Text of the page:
An area I continue to forget about from time to time is my front bow grip. There are two things here that are important. First, you really need to make sure that you are holding your bow so that the grip or riser is on the thumb side of the lifeline of your palm. The grip should rest along the thumb bone and where it connects into the wrist. You don’t want the grip crossing over the other side of the palm. A good way to know the proper position is bend your pinky straight down onto your palm and take note of where it touches. Don’t let the grip of riser touch that part of your palm. If it is, then you are too deep into the grip and turning your palm too far. It will cause your bow arm to come in line with the string path, and makes it likely you will hit your arm with the string when you shoot.
Aside from the hand position in the grip, you need to be mindful of being relaxed in the bow arm from the elbow all the way through the fingertips. Keep the fingers loose and curled while relaxed. Learn to keep that hand relaxed all the way through the shot. Let the bow’s natural reaction occur when the bow shoots. Don’t grab the bow. This is an easy mistake to make and, believe it or not, it does affect where the arrow goes. It has been proven time and time again through slow motion video that a relaxed bow hand is critical to centering the arrow in the target.
Concentrate on clearance
Another common mistake is to have contact on your string, fletchings, or arrow shaft because of too much facial pressure. For years, I fought with getting bows to shoot with perfect arrow flight. Luckily David Stepp, a good friend of mine, worked with me on reducing the pressure on the arrow and string while at full draw. I couldn’t believe how much it improved my center shot alignment, and most importantly, my arrow flight and grouping. This is sometimes tough for people who naturally have more facial tissue or full beards. However, you need to do your best on this. The basic rule of thumb is to draw the bow back until it stops and then learn to bring your release hand over to the side of your face. Many people draw the bow with the release hand under the jaw and then bring the release hand up and under, which can put pressure on the top of the string and arrow. If you can do this the same each and every time you may get away with it, but if you vary it in the slightest you will suffer in consistency.
Instead, teach yourself to draw the release hand back in line with your face, and when the bow stops, bring the release over to the anchor position without setting skin on the string or shaft. Feel the string and feel your anchor but don’t press into them. In addition, you should also be mindful of the distance between your face and the fletchings on your arrows. If you fletch them too close to the back of the shaft, the vanes will be settling against your chin at full draw. You don’t want that! Take a photo of yourself from the side to make sure that you can see all of your string, and that the fletches are not touching your face or chin.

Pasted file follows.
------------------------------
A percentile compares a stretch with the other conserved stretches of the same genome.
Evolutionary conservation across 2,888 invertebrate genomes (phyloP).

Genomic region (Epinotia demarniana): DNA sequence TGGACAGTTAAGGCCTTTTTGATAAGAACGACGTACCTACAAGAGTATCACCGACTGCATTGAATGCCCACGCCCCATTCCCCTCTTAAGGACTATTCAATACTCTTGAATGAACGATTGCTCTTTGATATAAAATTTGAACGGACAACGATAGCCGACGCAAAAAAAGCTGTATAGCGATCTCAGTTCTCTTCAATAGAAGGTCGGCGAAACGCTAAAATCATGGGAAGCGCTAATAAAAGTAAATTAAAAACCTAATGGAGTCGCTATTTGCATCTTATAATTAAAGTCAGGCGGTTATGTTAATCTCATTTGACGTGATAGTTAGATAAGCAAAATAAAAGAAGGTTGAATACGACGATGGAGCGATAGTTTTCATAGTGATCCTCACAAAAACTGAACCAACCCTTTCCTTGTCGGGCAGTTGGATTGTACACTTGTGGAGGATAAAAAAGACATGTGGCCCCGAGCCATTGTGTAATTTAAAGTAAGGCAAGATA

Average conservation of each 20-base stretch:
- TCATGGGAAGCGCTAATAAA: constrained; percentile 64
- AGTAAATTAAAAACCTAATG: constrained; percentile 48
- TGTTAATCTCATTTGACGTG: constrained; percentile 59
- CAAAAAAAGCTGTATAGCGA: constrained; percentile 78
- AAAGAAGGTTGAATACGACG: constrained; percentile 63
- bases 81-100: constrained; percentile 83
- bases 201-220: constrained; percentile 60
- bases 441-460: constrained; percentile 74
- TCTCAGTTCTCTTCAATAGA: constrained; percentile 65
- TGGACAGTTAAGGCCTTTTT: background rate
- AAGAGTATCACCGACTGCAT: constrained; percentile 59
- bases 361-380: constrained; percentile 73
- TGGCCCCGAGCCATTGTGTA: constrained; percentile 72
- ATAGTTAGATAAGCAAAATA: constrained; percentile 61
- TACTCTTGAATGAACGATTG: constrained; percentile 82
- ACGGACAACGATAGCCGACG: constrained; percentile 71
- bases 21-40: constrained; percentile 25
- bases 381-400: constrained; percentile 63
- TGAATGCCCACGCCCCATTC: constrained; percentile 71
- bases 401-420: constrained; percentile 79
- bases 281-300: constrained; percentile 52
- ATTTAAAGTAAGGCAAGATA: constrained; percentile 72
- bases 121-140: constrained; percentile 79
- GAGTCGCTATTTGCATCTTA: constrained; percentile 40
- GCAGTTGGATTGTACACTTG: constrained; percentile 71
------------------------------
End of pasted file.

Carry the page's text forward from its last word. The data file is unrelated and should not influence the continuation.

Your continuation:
Finish what you start
The last key tip I want to give you is to make sure you finish what you started. I am referring to your shot execution. There are fractions of a second in a shot cycle that can add up to big points. Those fractions of a second are when the release is first fired. A common mistake is to shoot and want to watch, and this is what I refer to as ‘quitting the shot’. By doing this you are increasing the potential for the arrow to be given misdirection from the release hand. Those of you who have shot off your fingers understand the importance of finishing the shot and following through.
What I like to teach is to continue to build pressure, and pull until you have that release fire by surprise. Then, as the release fires, you need to consciously focus on continuing to contract the bicep muscle to help pull the elbow back and bring the release hand back and over the rear shoulder. This motion keeps the release hand from firing down or away from the face. Both of these are common, but have negative effects on accuracy. Once again I speak from experience here, and thankfully another friend helped me through this one as well. Thanks Fred!
To finish what you start just focus on using your back muscles for driving the elbow back to the wall behind you until the release fires. Then, you should instantly contract that bicep muscle to help pull your release hand straight back from the face and bring the release hand over the rear shoulder. I am continually asked if some of the top shooters with very dynamic ‘explosive releases’ are for real. The answer is most of it is for real, but there is a certain part of it that is an exaggerated motion to help assure them the shot is finished and the release hand came back and around properly. Looking impressive is one thing, but they are doing it right and for a reason!
It is amazing how many times I find myself struggling for the most basic of reasons. These five things are definitely several of the easiest mistakes to make, but what is important is that you recognise them sooner rather than later. Often, not recognising one mistake will lead you to make another without knowing it. Focus on these five key form flaws and you will be at your best again soon enough. Shoot well my friends!